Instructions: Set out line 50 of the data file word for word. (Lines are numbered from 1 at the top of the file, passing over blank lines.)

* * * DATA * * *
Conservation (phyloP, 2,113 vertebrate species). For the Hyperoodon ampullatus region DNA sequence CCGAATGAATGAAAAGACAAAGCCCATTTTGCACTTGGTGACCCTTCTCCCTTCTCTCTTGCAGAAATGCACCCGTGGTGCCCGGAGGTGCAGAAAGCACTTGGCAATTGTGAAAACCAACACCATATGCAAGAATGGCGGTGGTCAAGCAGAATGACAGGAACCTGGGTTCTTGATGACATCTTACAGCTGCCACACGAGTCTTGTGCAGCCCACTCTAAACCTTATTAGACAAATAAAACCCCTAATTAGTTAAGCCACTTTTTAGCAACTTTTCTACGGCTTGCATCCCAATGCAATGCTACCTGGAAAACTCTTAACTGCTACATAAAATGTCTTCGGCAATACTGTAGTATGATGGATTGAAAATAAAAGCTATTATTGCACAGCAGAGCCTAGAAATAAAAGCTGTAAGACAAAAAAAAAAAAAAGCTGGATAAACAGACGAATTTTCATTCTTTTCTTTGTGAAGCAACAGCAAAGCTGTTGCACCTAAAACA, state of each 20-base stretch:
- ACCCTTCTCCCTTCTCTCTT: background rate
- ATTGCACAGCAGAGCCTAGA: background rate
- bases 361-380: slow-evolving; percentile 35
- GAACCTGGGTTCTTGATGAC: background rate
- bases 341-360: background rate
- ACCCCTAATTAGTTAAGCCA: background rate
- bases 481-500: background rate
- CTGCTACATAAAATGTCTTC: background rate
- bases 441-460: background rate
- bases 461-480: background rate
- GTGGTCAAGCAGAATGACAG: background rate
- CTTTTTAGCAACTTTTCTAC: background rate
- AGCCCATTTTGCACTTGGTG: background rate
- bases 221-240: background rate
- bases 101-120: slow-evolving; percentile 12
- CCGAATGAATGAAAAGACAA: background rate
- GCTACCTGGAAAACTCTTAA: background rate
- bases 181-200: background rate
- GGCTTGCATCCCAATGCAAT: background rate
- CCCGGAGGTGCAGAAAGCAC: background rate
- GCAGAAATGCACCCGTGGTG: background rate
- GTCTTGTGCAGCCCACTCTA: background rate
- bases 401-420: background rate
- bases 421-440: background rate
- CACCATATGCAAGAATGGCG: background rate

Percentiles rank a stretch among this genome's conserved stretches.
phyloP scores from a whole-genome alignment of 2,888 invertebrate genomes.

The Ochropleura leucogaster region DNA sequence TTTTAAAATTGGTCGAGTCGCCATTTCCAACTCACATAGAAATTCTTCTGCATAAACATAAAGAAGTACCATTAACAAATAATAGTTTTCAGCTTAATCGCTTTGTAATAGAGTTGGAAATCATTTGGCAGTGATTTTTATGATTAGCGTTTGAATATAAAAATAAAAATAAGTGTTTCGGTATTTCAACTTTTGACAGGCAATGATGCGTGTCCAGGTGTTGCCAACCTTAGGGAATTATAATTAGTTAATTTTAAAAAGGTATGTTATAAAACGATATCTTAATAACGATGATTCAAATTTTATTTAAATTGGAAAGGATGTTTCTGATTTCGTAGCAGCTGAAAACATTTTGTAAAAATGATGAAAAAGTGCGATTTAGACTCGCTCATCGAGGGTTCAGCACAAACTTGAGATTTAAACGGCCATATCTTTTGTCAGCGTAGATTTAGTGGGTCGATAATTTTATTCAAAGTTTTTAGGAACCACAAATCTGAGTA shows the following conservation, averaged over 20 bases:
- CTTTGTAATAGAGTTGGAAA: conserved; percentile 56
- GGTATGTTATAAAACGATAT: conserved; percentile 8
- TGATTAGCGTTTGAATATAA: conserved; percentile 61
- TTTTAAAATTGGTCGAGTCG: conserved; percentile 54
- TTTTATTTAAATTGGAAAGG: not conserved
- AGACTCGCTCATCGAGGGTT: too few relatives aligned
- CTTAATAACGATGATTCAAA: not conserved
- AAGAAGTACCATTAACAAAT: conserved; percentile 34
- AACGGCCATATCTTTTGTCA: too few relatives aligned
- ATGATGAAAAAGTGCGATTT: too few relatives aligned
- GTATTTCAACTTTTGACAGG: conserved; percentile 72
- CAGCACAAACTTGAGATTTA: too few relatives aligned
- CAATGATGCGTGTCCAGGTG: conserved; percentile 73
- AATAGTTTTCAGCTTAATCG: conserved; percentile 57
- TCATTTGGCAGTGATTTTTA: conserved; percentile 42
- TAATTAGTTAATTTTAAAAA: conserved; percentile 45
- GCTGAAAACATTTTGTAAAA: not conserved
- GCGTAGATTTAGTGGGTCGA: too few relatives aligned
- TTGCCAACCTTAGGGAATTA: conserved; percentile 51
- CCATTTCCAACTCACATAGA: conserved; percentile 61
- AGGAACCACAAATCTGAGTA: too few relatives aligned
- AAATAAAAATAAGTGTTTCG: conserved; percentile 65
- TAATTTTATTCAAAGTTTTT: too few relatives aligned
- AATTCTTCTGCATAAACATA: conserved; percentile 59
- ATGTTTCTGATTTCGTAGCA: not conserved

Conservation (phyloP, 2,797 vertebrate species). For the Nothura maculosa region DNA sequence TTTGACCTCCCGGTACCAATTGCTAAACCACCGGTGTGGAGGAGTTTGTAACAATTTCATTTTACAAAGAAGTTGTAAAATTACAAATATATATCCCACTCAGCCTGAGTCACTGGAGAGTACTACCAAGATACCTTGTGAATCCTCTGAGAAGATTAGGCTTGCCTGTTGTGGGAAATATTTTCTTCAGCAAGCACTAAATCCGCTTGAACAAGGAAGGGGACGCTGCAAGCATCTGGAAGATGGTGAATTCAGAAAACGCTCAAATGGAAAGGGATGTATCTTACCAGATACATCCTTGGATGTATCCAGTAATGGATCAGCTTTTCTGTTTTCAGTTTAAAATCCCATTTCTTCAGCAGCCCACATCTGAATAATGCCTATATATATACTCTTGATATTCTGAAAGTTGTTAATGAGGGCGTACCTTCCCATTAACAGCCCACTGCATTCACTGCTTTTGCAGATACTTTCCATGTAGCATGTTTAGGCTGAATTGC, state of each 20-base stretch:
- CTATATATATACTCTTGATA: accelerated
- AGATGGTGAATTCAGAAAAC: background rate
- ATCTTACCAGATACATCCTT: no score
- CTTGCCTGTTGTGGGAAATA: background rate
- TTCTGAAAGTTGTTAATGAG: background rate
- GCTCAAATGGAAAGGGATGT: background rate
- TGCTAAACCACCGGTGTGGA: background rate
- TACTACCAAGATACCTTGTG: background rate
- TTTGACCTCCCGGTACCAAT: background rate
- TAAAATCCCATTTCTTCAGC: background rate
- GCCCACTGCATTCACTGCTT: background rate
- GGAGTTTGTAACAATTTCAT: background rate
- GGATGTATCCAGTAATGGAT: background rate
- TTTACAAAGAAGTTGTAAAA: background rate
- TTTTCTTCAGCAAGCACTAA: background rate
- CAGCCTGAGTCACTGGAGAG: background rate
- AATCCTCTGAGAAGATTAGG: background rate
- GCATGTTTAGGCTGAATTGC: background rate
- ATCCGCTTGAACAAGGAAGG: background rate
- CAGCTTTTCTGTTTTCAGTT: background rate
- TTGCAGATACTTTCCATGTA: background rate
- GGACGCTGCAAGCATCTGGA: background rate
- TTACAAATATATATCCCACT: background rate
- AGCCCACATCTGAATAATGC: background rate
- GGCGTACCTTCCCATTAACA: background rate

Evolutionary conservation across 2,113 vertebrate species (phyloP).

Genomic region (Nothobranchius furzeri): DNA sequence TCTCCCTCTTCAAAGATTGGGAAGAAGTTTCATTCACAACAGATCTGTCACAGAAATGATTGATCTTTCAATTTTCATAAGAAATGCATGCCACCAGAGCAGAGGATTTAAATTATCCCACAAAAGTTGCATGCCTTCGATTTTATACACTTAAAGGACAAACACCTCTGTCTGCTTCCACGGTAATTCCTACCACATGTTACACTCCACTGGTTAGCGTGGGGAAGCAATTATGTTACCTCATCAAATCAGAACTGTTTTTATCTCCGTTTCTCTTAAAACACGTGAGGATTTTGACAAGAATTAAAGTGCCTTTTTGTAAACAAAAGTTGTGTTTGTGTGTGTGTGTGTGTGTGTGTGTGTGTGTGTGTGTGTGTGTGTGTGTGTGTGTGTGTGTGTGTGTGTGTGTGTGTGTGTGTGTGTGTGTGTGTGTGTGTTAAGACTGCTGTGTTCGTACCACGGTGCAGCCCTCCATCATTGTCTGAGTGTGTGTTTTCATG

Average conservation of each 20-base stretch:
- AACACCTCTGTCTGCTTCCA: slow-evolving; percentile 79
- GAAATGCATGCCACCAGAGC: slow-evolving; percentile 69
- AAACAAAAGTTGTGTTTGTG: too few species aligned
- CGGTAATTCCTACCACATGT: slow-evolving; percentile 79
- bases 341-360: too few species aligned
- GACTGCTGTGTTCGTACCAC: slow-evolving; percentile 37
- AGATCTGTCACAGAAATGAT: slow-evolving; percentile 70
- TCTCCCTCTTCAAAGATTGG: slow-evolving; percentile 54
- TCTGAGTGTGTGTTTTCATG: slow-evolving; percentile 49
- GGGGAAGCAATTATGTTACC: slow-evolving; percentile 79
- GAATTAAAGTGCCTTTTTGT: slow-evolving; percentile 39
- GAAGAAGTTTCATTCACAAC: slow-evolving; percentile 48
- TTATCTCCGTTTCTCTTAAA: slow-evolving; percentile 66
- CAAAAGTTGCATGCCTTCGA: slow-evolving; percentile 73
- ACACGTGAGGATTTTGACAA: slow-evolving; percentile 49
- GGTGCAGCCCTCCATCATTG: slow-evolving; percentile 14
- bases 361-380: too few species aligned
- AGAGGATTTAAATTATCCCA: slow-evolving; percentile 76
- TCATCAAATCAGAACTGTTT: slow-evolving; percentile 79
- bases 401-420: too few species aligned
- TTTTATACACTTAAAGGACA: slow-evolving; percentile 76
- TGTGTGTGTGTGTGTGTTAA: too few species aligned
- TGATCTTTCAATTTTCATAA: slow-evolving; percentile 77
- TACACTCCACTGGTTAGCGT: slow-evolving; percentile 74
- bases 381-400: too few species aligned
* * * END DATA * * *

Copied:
- AGGAACCACAAATCTGAGTA: too few relatives aligned